AMSTERDAM (Reuters) - The International Criminal Court (ICC) on Thursday scrapped a planned February 5 start date for the trial of Kenyan President Uhuru Kenyatta after prosecutors asked for more time to strengthen their case.
Kenyatta is accused of orchestrating ethnic violence that swept Kenya after elections in 2007 in which about 1,200 people were killed, but the case against him has been weakened by several key prosecution witnesses withdrawing their testimony.
The case against Kenyatta and his deputy, William Ruto - who was his opponent at the time of the clashes - is seen by many Africans as part of a pattern of the ICC singling out leaders from their continent for prosecution.
Since being elected president in March, Kenyatta has rallied African allies around a lobbying effort to have the charges against him dropped or his trial deferred.
In a ruling published on Thursday, ICC judges cancelled the trial's start date and called a meeting of all trial participants to be held on that day instead, at which defense lawyers are expected to call for the case to be thrown out.
Prosecutors announced the loss of the latest witness in December and asked for the trial to be postponed, prompting speculation that the case was close to collapse and fuelling calls in Africa for the charges against Kenyatta to be dropped.
The Kenyan government says the ICC's charges risk destabilizing East Africa's economic powerhouse and the wider region at a time when it faces a growing threat from Islamist militants in Somalia.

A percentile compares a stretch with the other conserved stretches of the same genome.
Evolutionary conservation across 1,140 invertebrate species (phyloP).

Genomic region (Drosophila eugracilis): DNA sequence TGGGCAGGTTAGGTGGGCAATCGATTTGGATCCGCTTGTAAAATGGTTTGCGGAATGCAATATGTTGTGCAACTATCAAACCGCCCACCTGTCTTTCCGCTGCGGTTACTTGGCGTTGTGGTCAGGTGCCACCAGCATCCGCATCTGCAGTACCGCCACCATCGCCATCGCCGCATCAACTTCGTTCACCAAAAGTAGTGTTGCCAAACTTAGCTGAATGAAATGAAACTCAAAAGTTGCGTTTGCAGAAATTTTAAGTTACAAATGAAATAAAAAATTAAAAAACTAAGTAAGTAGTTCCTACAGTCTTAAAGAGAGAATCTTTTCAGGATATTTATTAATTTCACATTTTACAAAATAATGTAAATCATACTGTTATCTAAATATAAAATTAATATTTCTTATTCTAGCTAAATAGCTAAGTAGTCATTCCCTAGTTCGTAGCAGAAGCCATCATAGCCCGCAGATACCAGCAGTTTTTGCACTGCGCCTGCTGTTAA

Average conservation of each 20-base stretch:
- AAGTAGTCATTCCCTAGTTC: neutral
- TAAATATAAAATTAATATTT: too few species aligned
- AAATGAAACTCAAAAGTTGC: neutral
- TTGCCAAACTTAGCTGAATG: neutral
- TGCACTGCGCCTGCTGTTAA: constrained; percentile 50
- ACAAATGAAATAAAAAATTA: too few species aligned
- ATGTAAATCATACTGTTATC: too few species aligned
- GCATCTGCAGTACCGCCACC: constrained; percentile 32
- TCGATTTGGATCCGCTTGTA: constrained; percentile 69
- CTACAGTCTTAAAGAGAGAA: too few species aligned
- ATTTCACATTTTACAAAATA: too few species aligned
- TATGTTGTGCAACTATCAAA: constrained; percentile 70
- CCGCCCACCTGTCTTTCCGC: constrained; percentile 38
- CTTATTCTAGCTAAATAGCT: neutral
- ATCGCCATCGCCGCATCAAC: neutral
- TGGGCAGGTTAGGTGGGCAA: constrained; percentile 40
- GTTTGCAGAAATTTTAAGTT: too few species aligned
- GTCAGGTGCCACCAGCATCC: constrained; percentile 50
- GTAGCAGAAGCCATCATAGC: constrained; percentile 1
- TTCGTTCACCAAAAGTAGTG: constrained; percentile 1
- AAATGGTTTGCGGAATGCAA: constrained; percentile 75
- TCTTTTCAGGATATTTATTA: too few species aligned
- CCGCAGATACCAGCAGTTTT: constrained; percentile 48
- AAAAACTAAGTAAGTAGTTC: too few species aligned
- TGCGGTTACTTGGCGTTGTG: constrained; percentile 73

The ICC, set up in 2003 to prosecute those accused of the worst international crimes, has only brought cases against Africans so far and has had very limited success in bringing its prosecution targets to book.
The ICC has scored just one conviction in its first decade, with weaknesses in witnesses' testimony often to blame for cases collapsing even before they came to trial. Prosecutors have alleged that witnesses against Kenyatta and Ruto have been threatened or blackmailed into withdrawing.
Other high-profile suspects the court is attempting to try, including Sudan's President Omar Hassan al-Bashir and Saif al-Islam Gaddafi, the son of the late Libyan leader, are beyond its reach as their countries refuse to hand them over.
(Editing by Robin Pomeroy)